WASHINGTON (Reuters) - The numbers are devastating: almost 2,000 poor kids in Texas with cancer, another 18,000 with diabetes and more than 350,000 suffering from chronic lung disease, heart disease or stroke.
What sounds like a grim statistical report on poverty and disease is actually a lobbying message from Medicaid advocates to Texas congressman Jeb Hensarling, Republican co-chairman of a special congressional panel charged with cutting at least $1.2 trillion from the U.S. deficit over 10 years.
The message is in a 14-page electronic brochure titled “Medicaid’s Impact in Texas,” sent to Hensarling and other Texas lawmakers by the health consumer advocacy group Families USA, American Cancer Society Cancer Action Network, American Diabetes Association and American Lung Association.
The aim is to remind Congress of the potential human toll from tens of billions of dollars in federal Medicaid spending cuts that the groups expect Hensarling and his fellow “super committee” members to consider in the coming weeks.
“We want to make sure members of the super committee feel a more personal connection to what Medicaid cuts would mean for people in their home states,” said Ron Pollack, executive director of the Families USA, which is spearheading the campaign.
Brochures for all 50 states and the District of Columbia are in production for a drive expected to continue into 2013, when the next Congress takes office.
But that is not the only push to influence deficit talks by playing on the emotions of key politicians.
Hundreds of cancer patients, survivors and caregivers trooped into lawmakers’ offices on Capitol Hill last week to argue against any cuts that could harm their community. They have since fanned out across the country to lobby in home states and districts.
Religious leaders are also getting into the act. Beginning Tuesday, a coalition of Christians, Jews and Muslims called the Faithful Budget Campaign will hold weekly prayer vigils outside the U.S. Capitol to oppose cuts to Medicaid and other programs that benefit the poor.
The coalition plans a “super” vigil in November that will include simultaneous prayer services outside committee members’ home offices.
The efforts are part of a looming battle over deficit reduction between special-interest groups that represent millions of Medicaid and Medicare beneficiaries, and a healthcare industry that has poured more than $1 billion into federal campaign coffers over a period of decades, according to data from the nonpartisan Center for Responsive Politics, which tracks campaign contributions.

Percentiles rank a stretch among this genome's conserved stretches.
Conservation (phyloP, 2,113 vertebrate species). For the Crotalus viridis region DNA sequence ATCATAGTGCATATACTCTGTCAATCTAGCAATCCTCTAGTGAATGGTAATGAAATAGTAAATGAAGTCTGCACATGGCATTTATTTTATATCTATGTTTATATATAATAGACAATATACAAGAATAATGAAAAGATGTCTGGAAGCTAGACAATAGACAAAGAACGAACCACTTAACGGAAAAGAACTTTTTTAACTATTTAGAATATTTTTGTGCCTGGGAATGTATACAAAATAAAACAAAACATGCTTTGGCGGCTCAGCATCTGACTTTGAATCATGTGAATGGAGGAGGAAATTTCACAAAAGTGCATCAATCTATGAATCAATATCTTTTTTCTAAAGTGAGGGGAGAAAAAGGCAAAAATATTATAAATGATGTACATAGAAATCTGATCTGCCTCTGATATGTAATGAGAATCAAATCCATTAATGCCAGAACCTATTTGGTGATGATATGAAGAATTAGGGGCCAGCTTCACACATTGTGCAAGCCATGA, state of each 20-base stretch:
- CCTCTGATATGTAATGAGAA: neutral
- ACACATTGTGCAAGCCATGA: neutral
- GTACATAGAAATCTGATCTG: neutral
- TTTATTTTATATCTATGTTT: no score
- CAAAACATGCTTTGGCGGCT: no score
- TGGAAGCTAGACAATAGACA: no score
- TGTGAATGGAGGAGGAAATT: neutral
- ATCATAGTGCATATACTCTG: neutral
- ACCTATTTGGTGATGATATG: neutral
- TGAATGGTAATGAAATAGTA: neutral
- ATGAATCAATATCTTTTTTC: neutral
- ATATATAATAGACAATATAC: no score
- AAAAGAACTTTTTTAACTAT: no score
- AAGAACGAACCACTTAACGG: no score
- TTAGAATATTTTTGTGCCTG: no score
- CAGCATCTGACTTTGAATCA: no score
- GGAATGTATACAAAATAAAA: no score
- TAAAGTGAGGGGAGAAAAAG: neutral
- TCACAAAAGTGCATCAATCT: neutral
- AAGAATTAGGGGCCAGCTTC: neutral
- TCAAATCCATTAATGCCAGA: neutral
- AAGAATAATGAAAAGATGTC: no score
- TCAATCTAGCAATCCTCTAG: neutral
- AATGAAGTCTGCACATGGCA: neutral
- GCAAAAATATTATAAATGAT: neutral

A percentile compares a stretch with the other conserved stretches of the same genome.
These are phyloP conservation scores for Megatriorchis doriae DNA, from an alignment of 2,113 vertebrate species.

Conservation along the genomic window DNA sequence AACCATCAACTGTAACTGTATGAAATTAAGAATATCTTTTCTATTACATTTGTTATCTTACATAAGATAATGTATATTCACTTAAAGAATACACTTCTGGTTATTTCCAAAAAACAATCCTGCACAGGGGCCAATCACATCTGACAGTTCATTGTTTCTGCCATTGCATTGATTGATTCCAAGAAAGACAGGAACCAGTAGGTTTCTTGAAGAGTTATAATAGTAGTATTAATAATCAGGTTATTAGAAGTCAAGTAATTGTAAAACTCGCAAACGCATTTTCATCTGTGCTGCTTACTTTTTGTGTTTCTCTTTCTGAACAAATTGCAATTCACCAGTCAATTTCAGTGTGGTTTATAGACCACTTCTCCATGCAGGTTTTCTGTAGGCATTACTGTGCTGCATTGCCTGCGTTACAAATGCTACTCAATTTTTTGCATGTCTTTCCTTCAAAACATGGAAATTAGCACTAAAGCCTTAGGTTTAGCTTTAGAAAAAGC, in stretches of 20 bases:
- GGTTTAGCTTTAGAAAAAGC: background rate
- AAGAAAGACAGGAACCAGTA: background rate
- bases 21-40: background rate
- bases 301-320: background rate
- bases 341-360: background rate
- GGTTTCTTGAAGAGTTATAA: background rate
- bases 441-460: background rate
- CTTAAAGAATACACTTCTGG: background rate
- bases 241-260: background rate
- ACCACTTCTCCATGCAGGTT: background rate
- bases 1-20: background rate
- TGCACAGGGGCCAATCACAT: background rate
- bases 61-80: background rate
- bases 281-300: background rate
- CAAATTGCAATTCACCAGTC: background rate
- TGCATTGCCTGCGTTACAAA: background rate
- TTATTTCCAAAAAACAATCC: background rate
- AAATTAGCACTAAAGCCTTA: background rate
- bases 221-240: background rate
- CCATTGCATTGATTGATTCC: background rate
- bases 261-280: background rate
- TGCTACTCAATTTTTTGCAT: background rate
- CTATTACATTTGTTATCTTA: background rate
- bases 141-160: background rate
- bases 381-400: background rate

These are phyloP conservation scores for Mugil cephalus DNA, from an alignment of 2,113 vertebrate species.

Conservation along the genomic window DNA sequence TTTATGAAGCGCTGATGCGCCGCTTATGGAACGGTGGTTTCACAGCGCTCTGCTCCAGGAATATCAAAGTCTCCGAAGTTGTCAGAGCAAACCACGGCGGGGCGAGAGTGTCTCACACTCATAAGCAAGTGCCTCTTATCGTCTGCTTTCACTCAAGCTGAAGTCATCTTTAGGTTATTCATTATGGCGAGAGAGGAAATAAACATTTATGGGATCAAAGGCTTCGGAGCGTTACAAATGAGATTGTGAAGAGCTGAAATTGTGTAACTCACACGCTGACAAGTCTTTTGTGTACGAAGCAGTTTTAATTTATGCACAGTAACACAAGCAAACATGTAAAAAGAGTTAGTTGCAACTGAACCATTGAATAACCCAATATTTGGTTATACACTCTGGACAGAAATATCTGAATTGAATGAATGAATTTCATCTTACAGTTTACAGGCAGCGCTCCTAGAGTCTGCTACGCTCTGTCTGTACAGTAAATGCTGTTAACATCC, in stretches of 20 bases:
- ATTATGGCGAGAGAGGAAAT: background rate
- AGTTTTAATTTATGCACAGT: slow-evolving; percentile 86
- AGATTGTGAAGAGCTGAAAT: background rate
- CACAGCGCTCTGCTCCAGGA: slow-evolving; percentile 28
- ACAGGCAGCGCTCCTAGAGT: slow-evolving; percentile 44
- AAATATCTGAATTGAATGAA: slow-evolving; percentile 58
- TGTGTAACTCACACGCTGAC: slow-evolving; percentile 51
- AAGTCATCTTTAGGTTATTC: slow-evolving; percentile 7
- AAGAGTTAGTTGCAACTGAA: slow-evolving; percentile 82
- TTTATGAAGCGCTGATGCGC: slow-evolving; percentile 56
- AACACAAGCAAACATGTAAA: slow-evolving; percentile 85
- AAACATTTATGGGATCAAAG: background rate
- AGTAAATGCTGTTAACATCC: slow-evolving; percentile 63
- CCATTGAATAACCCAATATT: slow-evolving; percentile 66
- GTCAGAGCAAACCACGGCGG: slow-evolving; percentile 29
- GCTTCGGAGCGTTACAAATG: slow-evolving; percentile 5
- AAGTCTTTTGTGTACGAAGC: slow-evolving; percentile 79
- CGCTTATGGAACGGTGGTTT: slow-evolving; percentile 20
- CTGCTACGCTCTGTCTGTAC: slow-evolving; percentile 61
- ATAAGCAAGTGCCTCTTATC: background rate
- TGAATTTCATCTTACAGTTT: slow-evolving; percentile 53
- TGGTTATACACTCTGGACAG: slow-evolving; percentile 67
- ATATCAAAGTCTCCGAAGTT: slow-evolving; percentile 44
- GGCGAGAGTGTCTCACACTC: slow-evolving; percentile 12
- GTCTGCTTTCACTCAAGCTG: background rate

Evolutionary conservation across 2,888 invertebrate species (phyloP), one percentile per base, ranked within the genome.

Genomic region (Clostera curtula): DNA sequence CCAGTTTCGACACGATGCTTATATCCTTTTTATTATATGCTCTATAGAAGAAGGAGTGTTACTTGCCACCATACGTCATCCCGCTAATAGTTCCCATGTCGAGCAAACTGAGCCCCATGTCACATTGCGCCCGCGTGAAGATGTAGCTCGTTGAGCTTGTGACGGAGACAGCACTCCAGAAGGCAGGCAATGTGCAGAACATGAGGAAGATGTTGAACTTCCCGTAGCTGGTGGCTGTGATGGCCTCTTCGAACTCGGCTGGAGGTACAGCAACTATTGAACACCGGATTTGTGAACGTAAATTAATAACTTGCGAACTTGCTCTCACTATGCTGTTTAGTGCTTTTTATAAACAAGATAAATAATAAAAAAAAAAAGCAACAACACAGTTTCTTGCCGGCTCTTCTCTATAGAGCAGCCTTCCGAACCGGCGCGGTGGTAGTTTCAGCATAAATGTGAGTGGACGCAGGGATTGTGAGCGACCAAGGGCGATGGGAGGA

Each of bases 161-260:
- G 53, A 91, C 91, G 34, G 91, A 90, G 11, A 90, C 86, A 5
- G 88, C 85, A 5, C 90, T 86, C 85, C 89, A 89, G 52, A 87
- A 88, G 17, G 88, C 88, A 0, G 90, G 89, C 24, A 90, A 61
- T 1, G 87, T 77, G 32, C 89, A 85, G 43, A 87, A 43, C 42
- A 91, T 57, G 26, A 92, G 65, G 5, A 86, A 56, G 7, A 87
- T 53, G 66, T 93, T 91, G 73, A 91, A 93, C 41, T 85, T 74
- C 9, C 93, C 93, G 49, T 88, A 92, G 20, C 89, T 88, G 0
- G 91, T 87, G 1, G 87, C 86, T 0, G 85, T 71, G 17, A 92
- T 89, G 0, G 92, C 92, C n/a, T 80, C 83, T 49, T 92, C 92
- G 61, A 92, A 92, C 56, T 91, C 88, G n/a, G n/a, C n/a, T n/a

The clash could have consequences for the White House, the Senate and the House of Representatives in the 2012 elections, if cuts to the popular programs become a rallying cry for angry senior citizens and other impacted voters, analysts say.
Medicare and Medicaid are the government-run programs for the elderly and the poor, respectively, and together provide health coverage for about 100 million Americans.
Doctors, hospitals, drug companies and insurers are fighting potential cuts that would harm their livelihoods, profit margins and revenues.
Many groups are promoting ideas that would shift the burden to the other side, from insurers who want future Medicare beneficiaries to pay more for services, to Medicare advocates who want a government-imposed lid on prescription drug prices.
A key concern for doctors, hospitals and other healthcare providers are prospects for cutbacks on Medicare payments for a sector that has seen successive cuts in Medicaid.
“It’s going to be bloody warfare to get another $1 billion, $2 billion, $3 billion out of us, out of other physicians, out of the hospitals,” said Cindy Moran, a former Republican Senate staffer who now lobbies for the American College of Radiology.
The super committee is due to send recommendations to Congress by November 23. Congress will vote on them by December 23.
Both sides are mounting huge grass-roots efforts. But consumer advocates have employed more high-profile tactics.
AARP, which represents 37 million older Americans, is running a multimillion-dollar TV ad opposing any cuts to Medicare and Social Security. The group is also encouraging people to record personal messages to the super committee.
A network of more than 340 organizations called the National Medicaid Coalition plans to have members phone lawmakers just before an October 14 deadline for congressional panels that deal with healthcare issues to submit deficit-cutting ideas to the super committee.
Healthcare lobbyists of all stripes agree that the best outcome would be a deadlock if Republicans remain unwilling to raise tax revenues. A deadlock would trigger automatic cuts that would spare Medicaid and impose only moderate reductions on Medicare.
“Our mantra is revenues first,” said Patricia Nemore of the Center for Medicare Advocacy.
But in case the panel reaches agreement, both sides are aggressively pushing ideas that would minimize the pain.
Where industry groups want Congress to raise the age of eligibility for Medicare from 65 to 67, consumer advocates would lower the requirement to 55 so that younger, healthier people could add revenue to the program.
Editing by Ross Colvin and Anthony Boadle